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Charles Loveland Tucker acquired the land at 4708 South Broadway. The property consists of a 1½ acre parcel that sits seven stories above the Mississippi River on a limestone bluff. Tucker later gave a right of way to the railroad to cross his land at the foot of his limestone bluff between the bluff and the river where they laid train tracks. These tracks were later used to transport hundreds of workmen to the docks in the southeastern part of Carondelet where they built gunboats and steamboats for use in the Civil War. These tracks are still active today.

St. Amant Michau constructed a shot tower on the furthest protruding point of this very bluff edge. The shot tower is a concrete structure from which molten lead would be dropped in small quantities. As the lead fell, it would turn into a small sphere and begin cooling before dropping into a barrel of water at the base of the bluff wall. These hardened lead spheres would then be extracted and used as lead shot (bullets) for the guns of that period. The shot tower still exists on the properties’ bluff edge today.


Charles Loveland Tucker built the first portion of a house on the property that was modified and added to for years.


Charles Loveland Tucker gave a right of way to the Iron Mountain Railroad to hang a train station on the side of his bluff. In a pictorial review of American railroad stations from 1831 to 1920, the author nominates Tucker’s station “as the most unusual of all suburban stations.” A picture of the station was used in an advertisement for the American National Bank accompanying the picture were the statements - “this must be the most unusual station ever built” and “the south St. Louis bluff side station was unlike any other – before or since!”)


Fredrick and Emile Hoffman purchased the property from Charles Loveland Tucker

At the Hoffman’s death the property was willed to their daughter, Eleanor Walz and her husband Herman.

The Tucker, then Hoffman, then Walz home was the largest riverboat gothic mansion on mansion row. The Home stood 5 stories to the east (facing the Mississippi river) and 3 stories to the west (facing Broadway).

1979 – late summer

Fire destroyed the then vacant Walz home beyond reasonable financial repair.


The Walz mansion was razed.


Mark Widmann bought the property from the Walz Family.


On October 9, 2000, Mark Widmann bought the 1 ½ acre parcel of land from the Walz Family. Mark did the initial design of his home in his computer using a home design software program. Mark then hired one of the top architects; custom homebuilders; lighting, landscape and interior designers in the area to bring his initial design to life.

Over the 25 year period between the razing of the burnt Walz home and the purchase of the land by Mark, more than 100 trees intertwined with vines and poison ivy had grown on the site of the old home. (picture 1) These trees were cleared to make way for the new home that was placed in almost the exact location as the Walz home, which was built more than a century and a half before.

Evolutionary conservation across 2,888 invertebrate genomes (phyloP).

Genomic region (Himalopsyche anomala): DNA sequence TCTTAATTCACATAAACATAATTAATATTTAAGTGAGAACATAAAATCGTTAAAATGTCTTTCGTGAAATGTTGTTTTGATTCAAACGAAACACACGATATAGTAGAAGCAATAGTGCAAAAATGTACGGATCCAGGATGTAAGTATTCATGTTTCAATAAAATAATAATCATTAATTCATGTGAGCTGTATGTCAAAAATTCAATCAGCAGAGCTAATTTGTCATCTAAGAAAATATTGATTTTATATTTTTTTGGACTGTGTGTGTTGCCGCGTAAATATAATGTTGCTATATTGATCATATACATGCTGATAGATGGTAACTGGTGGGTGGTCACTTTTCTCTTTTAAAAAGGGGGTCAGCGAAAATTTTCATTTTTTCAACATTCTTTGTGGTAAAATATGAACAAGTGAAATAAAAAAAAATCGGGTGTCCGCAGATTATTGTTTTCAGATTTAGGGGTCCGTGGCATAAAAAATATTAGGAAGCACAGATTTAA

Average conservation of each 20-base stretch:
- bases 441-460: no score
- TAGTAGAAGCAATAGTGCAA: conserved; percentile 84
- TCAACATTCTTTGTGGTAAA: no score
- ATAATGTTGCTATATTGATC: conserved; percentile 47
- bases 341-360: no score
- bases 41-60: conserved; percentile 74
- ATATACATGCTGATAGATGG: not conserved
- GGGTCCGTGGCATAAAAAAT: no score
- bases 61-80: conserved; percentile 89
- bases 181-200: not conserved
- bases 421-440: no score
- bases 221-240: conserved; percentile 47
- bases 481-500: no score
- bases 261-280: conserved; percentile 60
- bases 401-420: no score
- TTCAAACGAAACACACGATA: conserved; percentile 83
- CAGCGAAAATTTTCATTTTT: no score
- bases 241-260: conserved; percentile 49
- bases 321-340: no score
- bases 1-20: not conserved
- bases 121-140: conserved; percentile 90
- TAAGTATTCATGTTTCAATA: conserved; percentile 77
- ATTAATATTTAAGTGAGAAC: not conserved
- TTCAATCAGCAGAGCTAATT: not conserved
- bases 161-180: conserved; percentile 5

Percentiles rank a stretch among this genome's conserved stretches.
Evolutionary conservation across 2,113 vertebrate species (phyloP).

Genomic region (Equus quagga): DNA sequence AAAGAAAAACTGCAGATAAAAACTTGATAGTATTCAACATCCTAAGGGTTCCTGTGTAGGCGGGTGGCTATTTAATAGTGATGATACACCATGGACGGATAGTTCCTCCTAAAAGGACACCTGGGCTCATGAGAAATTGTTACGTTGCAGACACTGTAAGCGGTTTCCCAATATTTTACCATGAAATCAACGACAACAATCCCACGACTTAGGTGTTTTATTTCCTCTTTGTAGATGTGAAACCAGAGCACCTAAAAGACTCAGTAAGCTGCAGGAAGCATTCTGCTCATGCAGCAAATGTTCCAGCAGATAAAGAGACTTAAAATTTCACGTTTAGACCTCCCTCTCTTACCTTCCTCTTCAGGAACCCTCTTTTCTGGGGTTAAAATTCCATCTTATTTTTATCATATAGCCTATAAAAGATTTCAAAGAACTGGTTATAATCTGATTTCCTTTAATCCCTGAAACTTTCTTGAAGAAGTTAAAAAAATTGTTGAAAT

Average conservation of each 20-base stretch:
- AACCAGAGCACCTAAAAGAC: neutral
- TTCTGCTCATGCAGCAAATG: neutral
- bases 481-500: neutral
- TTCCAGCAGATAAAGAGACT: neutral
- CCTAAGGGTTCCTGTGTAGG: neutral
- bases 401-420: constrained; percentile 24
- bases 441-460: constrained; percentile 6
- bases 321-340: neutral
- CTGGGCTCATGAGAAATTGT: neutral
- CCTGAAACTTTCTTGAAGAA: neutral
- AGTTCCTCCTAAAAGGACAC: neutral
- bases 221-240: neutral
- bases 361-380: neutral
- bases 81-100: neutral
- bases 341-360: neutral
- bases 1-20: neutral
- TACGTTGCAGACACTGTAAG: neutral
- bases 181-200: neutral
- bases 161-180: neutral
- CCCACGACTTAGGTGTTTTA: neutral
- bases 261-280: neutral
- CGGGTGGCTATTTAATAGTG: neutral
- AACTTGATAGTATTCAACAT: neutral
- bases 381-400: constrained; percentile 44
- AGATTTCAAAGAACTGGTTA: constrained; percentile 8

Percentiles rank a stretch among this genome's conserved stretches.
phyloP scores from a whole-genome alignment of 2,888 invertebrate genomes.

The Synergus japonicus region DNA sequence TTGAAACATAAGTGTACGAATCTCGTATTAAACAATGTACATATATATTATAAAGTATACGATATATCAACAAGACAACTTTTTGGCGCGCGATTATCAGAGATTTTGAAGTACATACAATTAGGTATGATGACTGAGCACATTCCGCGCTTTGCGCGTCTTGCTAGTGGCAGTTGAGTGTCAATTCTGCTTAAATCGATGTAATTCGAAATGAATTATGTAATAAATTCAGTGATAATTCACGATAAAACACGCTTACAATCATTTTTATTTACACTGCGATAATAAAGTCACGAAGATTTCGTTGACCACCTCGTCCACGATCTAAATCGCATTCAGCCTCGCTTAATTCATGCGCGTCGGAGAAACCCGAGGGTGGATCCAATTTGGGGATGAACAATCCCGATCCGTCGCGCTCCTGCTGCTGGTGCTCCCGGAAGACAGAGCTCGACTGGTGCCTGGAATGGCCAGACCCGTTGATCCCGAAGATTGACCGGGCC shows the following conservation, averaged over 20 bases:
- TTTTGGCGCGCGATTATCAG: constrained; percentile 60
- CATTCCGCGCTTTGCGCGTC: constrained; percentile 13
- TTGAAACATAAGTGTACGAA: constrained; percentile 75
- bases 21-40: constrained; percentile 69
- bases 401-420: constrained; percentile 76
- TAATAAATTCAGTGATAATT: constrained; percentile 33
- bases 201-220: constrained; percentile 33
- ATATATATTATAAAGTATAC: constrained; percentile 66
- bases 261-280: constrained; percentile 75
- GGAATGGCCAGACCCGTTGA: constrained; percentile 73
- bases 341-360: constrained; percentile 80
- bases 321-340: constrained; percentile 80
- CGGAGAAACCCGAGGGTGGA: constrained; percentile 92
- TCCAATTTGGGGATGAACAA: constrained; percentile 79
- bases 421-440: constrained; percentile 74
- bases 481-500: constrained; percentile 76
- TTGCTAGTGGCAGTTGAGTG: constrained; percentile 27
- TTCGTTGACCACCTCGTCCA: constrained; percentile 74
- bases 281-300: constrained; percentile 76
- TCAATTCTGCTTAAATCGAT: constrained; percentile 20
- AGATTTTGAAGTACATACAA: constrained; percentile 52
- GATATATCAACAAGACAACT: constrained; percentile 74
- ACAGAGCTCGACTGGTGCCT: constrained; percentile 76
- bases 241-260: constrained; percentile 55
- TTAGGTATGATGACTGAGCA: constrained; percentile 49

After Mark’s home was complete, Mike Miller - landscape designer, horticulturist and radio celebrity, selected more than 15,000 trees, shrubs and plants that were added to the property. These new plantings, along with the old growth trees that were saved, create an acre and a half of beautiful landscape without 1 blade of grass to cut.

Ken McKelvie, a top lighting designer, spun his magic by selecting lighting fixtures that beautifully illuminate the house as well as the homes’ extensive artwork collection. Some fixtures are works of art themselves while others add whimsy. Dangling from cables in many parts of the home one can find light fixtures consisting of planes, parachutes, acrobats, and fireflies all adding their own style of light.

The home has tall glass doors across both levels of the back of the house which face the river. This allows each room to have an incredible view of the river as well as the neighboring state of Illinois. It also gives each room access to the more than 4000 square feet of decks and patios that terrace from the house to the bluff’s edge. A portion of the upper deck cantilevers over the support system 

below and reaches toward the river with a V shaped point. From this location on the deck one has the feeling of being on the bow of a ship, a design feature of architect Tom Cohen. The deck railings were custom designed and built by the artist Mark Bunch. The zigzag pattern of the steel spindles, with their points aiming down river, gives a sense that the railings are flowing in the same direction as the river.

The largest of the patios was built along the bluff’s edge and is more than 1100 square feet. The patio follows the contour of the bluff and ends at one of the only shot towers left in St. Louis. The new patio was poured of exposed aggregate concrete and placed in the exact same configuration as the flag stone patio that was laid more than 100 years before. With the river to the east, the 150-foot long patio extends to a serpentine wall to the west that was also laid more than 100 years before. This 

original limestone wall stands on the average 3-½ feet tall – a perfect height for sitting and enjoying the view. In the center of the length of the more than 175-foot long wall is a grill built into a limestone chimney. The original grill had long ago rusted away, its remnants removed and a custom stainless grill was constructed and fitted back in the same space as its predecessor.



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